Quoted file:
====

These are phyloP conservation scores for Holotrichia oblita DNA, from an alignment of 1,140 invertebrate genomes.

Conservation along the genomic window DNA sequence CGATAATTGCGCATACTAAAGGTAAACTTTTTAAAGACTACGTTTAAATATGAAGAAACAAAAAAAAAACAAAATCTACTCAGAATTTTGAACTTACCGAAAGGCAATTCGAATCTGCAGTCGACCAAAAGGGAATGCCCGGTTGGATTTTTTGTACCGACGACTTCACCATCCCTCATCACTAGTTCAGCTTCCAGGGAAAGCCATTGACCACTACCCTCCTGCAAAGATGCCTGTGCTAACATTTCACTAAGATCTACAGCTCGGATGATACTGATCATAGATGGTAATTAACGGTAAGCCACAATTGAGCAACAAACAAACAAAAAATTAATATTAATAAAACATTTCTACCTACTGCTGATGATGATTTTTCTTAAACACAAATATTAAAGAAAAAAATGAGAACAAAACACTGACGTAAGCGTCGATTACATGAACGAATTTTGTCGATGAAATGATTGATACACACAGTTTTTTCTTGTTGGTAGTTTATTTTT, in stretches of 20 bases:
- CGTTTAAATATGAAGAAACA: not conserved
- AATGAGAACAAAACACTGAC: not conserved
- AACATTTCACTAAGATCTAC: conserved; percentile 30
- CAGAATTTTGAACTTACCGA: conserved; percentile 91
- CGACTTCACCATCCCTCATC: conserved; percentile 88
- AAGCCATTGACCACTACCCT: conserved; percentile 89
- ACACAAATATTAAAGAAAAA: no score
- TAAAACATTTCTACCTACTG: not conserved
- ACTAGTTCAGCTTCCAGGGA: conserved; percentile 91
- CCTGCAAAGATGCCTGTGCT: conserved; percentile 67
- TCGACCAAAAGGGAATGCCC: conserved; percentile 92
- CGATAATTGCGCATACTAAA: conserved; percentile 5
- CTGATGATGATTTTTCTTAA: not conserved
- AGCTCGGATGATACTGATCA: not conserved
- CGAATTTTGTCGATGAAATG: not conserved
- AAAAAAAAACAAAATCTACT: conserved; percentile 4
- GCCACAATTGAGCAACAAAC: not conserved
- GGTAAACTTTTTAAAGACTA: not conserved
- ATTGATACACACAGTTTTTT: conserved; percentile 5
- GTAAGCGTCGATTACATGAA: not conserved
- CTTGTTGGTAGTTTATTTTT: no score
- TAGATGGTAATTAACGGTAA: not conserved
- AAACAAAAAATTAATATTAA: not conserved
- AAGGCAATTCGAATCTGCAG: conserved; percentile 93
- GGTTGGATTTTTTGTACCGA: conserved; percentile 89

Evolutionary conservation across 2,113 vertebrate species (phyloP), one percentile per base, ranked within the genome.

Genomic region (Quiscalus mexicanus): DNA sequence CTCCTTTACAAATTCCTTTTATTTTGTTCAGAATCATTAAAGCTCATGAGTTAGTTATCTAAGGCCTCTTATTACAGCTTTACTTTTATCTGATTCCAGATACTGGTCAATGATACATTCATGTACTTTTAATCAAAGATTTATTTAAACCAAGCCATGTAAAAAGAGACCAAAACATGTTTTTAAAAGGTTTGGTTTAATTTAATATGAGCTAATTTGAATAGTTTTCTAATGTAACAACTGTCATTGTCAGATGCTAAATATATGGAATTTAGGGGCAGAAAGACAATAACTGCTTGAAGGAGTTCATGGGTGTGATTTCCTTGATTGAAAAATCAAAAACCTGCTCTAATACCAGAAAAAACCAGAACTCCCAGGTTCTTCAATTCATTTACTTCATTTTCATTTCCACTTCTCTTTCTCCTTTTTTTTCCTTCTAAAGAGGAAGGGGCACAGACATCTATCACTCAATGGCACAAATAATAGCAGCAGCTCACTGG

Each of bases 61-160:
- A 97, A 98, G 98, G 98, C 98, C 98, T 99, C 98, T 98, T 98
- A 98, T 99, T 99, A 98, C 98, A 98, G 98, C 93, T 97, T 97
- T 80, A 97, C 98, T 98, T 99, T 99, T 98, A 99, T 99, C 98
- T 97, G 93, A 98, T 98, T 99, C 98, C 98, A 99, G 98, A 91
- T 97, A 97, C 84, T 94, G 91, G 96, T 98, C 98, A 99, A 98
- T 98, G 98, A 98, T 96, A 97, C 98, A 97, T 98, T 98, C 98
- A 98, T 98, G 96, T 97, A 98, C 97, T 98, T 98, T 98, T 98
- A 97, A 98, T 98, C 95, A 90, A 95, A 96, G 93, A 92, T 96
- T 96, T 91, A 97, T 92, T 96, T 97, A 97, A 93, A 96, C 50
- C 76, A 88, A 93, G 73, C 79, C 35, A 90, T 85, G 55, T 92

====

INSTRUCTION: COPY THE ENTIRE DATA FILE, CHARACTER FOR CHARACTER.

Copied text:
These are phyloP conservation scores for Holotrichia oblita DNA, from an alignment of 1,140 invertebrate genomes.

Conservation along the genomic window DNA sequence CGATAATTGCGCATACTAAAGGTAAACTTTTTAAAGACTACGTTTAAATATGAAGAAACAAAAAAAAAACAAAATCTACTCAGAATTTTGAACTTACCGAAAGGCAATTCGAATCTGCAGTCGACCAAAAGGGAATGCCCGGTTGGATTTTTTGTACCGACGACTTCACCATCCCTCATCACTAGTTCAGCTTCCAGGGAAAGCCATTGACCACTACCCTCCTGCAAAGATGCCTGTGCTAACATTTCACTAAGATCTACAGCTCGGATGATACTGATCATAGATGGTAATTAACGGTAAGCCACAATTGAGCAACAAACAAACAAAAAATTAATATTAATAAAACATTTCTACCTACTGCTGATGATGATTTTTCTTAAACACAAATATTAAAGAAAAAAATGAGAACAAAACACTGACGTAAGCGTCGATTACATGAACGAATTTTGTCGATGAAATGATTGATACACACAGTTTTTTCTTGTTGGTAGTTTATTTTT, in stretches of 20 bases:
- CGTTTAAATATGAAGAAACA: not conserved
- AATGAGAACAAAACACTGAC: not conserved
- AACATTTCACTAAGATCTAC: conserved; percentile 30
- CAGAATTTTGAACTTACCGA: conserved; percentile 91
- CGACTTCACCATCCCTCATC: conserved; percentile 88
- AAGCCATTGACCACTACCCT: conserved; percentile 89
- ACACAAATATTAAAGAAAAA: no score
- TAAAACATTTCTACCTACTG: not conserved
- ACTAGTTCAGCTTCCAGGGA: conserved; percentile 91
- CCTGCAAAGATGCCTGTGCT: conserved; percentile 67
- TCGACCAAAAGGGAATGCCC: conserved; percentile 92
- CGATAATTGCGCATACTAAA: conserved; percentile 5
- CTGATGATGATTTTTCTTAA: not conserved
- AGCTCGGATGATACTGATCA: not conserved
- CGAATTTTGTCGATGAAATG: not conserved
- AAAAAAAAACAAAATCTACT: conserved; percentile 4
- GCCACAATTGAGCAACAAAC: not conserved
- GGTAAACTTTTTAAAGACTA: not conserved
- ATTGATACACACAGTTTTTT: conserved; percentile 5
- GTAAGCGTCGATTACATGAA: not conserved
- CTTGTTGGTAGTTTATTTTT: no score
- TAGATGGTAATTAACGGTAA: not conserved
- AAACAAAAAATTAATATTAA: not conserved
- AAGGCAATTCGAATCTGCAG: conserved; percentile 93
- GGTTGGATTTTTTGTACCGA: conserved; percentile 89

Evolutionary conservation across 2,113 vertebrate species (phyloP), one percentile per base, ranked within the genome.

Genomic region (Quiscalus mexicanus): DNA sequence CTCCTTTACAAATTCCTTTTATTTTGTTCAGAATCATTAAAGCTCATGAGTTAGTTATCTAAGGCCTCTTATTACAGCTTTACTTTTATCTGATTCCAGATACTGGTCAATGATACATTCATGTACTTTTAATCAAAGATTTATTTAAACCAAGCCATGTAAAAAGAGACCAAAACATGTTTTTAAAAGGTTTGGTTTAATTTAATATGAGCTAATTTGAATAGTTTTCTAATGTAACAACTGTCATTGTCAGATGCTAAATATATGGAATTTAGGGGCAGAAAGACAATAACTGCTTGAAGGAGTTCATGGGTGTGATTTCCTTGATTGAAAAATCAAAAACCTGCTCTAATACCAGAAAAAACCAGAACTCCCAGGTTCTTCAATTCATTTACTTCATTTTCATTTCCACTTCTCTTTCTCCTTTTTTTTCCTTCTAAAGAGGAAGGGGCACAGACATCTATCACTCAATGGCACAAATAATAGCAGCAGCTCACTGG

Each of bases 61-160:
- A 97, A 98, G 98, G 98, C 98, C 98, T 99, C 98, T 98, T 98
- A 98, T 99, T 99, A 98, C 98, A 98, G 98, C 93, T 97, T 97
- T 80, A 97, C 98, T 98, T 99, T 99, T 98, A 99, T 99, C 98
- T 97, G 93, A 98, T 98, T 99, C 98, C 98, A 99, G 98, A 91
- T 97, A 97, C 84, T 94, G 91, G 96, T 98, C 98, A 99, A 98
- T 98, G 98, A 98, T 96, A 97, C 98, A 97, T 98, T 98, C 98
- A 98, T 98, G 96, T 97, A 98, C 97, T 98, T 98, T 98, T 98
- A 97, A 98, T 98, C 95, A 90, A 95, A 96, G 93, A 92, T 96
- T 96, T 91, A 97, T 92, T 96, T 97, A 97, A 93, A 96, C 50
- C 76, A 88, A 93, G 73, C 79, C 35, A 90, T 85, G 55, T 92